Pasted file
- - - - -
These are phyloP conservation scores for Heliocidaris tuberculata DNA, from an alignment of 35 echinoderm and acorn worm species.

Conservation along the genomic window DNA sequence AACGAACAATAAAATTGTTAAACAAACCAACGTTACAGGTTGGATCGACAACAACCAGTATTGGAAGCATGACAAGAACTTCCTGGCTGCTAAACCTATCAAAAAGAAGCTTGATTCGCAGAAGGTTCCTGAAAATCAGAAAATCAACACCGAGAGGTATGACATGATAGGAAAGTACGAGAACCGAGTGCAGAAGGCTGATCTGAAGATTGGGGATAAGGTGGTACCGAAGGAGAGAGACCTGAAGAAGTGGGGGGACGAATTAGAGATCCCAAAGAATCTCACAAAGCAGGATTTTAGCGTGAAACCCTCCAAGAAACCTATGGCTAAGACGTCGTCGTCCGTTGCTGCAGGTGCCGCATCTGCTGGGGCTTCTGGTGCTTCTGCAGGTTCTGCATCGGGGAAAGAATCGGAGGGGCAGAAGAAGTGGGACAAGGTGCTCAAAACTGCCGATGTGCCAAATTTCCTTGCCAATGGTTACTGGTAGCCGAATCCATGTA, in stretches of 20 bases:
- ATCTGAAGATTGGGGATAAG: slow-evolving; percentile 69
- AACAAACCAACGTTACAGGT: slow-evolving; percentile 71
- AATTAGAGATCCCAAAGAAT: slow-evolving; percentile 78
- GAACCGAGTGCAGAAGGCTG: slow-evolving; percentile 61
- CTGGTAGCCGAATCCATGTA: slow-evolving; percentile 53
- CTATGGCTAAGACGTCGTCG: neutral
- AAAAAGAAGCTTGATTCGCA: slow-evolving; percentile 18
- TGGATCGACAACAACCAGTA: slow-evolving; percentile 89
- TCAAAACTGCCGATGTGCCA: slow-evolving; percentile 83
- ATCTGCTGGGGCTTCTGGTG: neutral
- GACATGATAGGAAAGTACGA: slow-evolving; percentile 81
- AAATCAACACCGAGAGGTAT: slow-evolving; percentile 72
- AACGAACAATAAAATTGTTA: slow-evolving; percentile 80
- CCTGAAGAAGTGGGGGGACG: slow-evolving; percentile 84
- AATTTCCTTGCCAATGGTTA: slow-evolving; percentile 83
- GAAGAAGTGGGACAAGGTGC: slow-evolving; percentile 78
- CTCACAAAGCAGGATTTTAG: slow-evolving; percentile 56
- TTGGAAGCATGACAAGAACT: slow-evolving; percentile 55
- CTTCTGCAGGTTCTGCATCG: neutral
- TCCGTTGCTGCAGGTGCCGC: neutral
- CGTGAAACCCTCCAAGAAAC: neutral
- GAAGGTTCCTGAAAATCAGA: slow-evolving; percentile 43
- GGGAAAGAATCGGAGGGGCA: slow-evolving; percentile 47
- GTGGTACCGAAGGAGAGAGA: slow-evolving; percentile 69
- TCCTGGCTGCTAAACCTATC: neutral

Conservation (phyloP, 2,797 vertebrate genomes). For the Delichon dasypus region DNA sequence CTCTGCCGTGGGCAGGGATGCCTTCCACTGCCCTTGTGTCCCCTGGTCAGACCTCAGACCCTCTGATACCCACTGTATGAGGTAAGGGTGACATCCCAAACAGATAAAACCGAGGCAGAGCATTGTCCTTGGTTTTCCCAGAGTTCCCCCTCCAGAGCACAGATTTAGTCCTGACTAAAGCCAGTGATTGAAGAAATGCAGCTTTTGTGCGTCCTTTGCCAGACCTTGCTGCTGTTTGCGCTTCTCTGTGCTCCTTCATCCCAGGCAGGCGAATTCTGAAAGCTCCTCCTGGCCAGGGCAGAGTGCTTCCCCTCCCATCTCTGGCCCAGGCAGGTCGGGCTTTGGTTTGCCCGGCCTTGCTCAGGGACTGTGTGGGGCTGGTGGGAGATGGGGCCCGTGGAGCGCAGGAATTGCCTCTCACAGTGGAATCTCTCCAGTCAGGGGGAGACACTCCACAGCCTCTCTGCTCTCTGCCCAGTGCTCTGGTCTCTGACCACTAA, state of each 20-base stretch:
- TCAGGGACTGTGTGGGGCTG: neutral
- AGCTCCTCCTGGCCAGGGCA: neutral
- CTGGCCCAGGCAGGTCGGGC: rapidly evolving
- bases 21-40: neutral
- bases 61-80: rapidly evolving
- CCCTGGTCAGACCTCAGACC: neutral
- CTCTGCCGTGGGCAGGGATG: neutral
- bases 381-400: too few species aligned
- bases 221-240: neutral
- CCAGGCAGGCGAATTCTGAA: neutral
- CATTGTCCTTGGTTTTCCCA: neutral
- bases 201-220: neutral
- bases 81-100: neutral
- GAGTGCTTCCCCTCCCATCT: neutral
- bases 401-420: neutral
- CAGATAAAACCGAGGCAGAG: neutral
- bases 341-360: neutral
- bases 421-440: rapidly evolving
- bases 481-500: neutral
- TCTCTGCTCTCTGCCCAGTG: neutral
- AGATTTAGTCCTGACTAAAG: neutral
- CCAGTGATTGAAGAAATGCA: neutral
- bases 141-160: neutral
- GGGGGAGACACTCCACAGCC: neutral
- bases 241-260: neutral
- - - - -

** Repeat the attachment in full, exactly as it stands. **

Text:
These are phyloP conservation scores for Heliocidaris tuberculata DNA, from an alignment of 35 echinoderm and acorn worm species.

Conservation along the genomic window DNA sequence AACGAACAATAAAATTGTTAAACAAACCAACGTTACAGGTTGGATCGACAACAACCAGTATTGGAAGCATGACAAGAACTTCCTGGCTGCTAAACCTATCAAAAAGAAGCTTGATTCGCAGAAGGTTCCTGAAAATCAGAAAATCAACACCGAGAGGTATGACATGATAGGAAAGTACGAGAACCGAGTGCAGAAGGCTGATCTGAAGATTGGGGATAAGGTGGTACCGAAGGAGAGAGACCTGAAGAAGTGGGGGGACGAATTAGAGATCCCAAAGAATCTCACAAAGCAGGATTTTAGCGTGAAACCCTCCAAGAAACCTATGGCTAAGACGTCGTCGTCCGTTGCTGCAGGTGCCGCATCTGCTGGGGCTTCTGGTGCTTCTGCAGGTTCTGCATCGGGGAAAGAATCGGAGGGGCAGAAGAAGTGGGACAAGGTGCTCAAAACTGCCGATGTGCCAAATTTCCTTGCCAATGGTTACTGGTAGCCGAATCCATGTA, in stretches of 20 bases:
- ATCTGAAGATTGGGGATAAG: slow-evolving; percentile 69
- AACAAACCAACGTTACAGGT: slow-evolving; percentile 71
- AATTAGAGATCCCAAAGAAT: slow-evolving; percentile 78
- GAACCGAGTGCAGAAGGCTG: slow-evolving; percentile 61
- CTGGTAGCCGAATCCATGTA: slow-evolving; percentile 53
- CTATGGCTAAGACGTCGTCG: neutral
- AAAAAGAAGCTTGATTCGCA: slow-evolving; percentile 18
- TGGATCGACAACAACCAGTA: slow-evolving; percentile 89
- TCAAAACTGCCGATGTGCCA: slow-evolving; percentile 83
- ATCTGCTGGGGCTTCTGGTG: neutral
- GACATGATAGGAAAGTACGA: slow-evolving; percentile 81
- AAATCAACACCGAGAGGTAT: slow-evolving; percentile 72
- AACGAACAATAAAATTGTTA: slow-evolving; percentile 80
- CCTGAAGAAGTGGGGGGACG: slow-evolving; percentile 84
- AATTTCCTTGCCAATGGTTA: slow-evolving; percentile 83
- GAAGAAGTGGGACAAGGTGC: slow-evolving; percentile 78
- CTCACAAAGCAGGATTTTAG: slow-evolving; percentile 56
- TTGGAAGCATGACAAGAACT: slow-evolving; percentile 55
- CTTCTGCAGGTTCTGCATCG: neutral
- TCCGTTGCTGCAGGTGCCGC: neutral
- CGTGAAACCCTCCAAGAAAC: neutral
- GAAGGTTCCTGAAAATCAGA: slow-evolving; percentile 43
- GGGAAAGAATCGGAGGGGCA: slow-evolving; percentile 47
- GTGGTACCGAAGGAGAGAGA: slow-evolving; percentile 69
- TCCTGGCTGCTAAACCTATC: neutral

Conservation (phyloP, 2,797 vertebrate genomes). For the Delichon dasypus region DNA sequence CTCTGCCGTGGGCAGGGATGCCTTCCACTGCCCTTGTGTCCCCTGGTCAGACCTCAGACCCTCTGATACCCACTGTATGAGGTAAGGGTGACATCCCAAACAGATAAAACCGAGGCAGAGCATTGTCCTTGGTTTTCCCAGAGTTCCCCCTCCAGAGCACAGATTTAGTCCTGACTAAAGCCAGTGATTGAAGAAATGCAGCTTTTGTGCGTCCTTTGCCAGACCTTGCTGCTGTTTGCGCTTCTCTGTGCTCCTTCATCCCAGGCAGGCGAATTCTGAAAGCTCCTCCTGGCCAGGGCAGAGTGCTTCCCCTCCCATCTCTGGCCCAGGCAGGTCGGGCTTTGGTTTGCCCGGCCTTGCTCAGGGACTGTGTGGGGCTGGTGGGAGATGGGGCCCGTGGAGCGCAGGAATTGCCTCTCACAGTGGAATCTCTCCAGTCAGGGGGAGACACTCCACAGCCTCTCTGCTCTCTGCCCAGTGCTCTGGTCTCTGACCACTAA, state of each 20-base stretch:
- TCAGGGACTGTGTGGGGCTG: neutral
- AGCTCCTCCTGGCCAGGGCA: neutral
- CTGGCCCAGGCAGGTCGGGC: rapidly evolving
- bases 21-40: neutral
- bases 61-80: rapidly evolving
- CCCTGGTCAGACCTCAGACC: neutral
- CTCTGCCGTGGGCAGGGATG: neutral
- bases 381-400: too few species aligned
- bases 221-240: neutral
- CCAGGCAGGCGAATTCTGAA: neutral
- CATTGTCCTTGGTTTTCCCA: neutral
- bases 201-220: neutral
- bases 81-100: neutral
- GAGTGCTTCCCCTCCCATCT: neutral
- bases 401-420: neutral
- CAGATAAAACCGAGGCAGAG: neutral
- bases 341-360: neutral
- bases 421-440: rapidly evolving
- bases 481-500: neutral
- TCTCTGCTCTCTGCCCAGTG: neutral
- AGATTTAGTCCTGACTAAAG: neutral
- CCAGTGATTGAAGAAATGCA: neutral
- bases 141-160: neutral
- GGGGGAGACACTCCACAGCC: neutral
- bases 241-260: neutral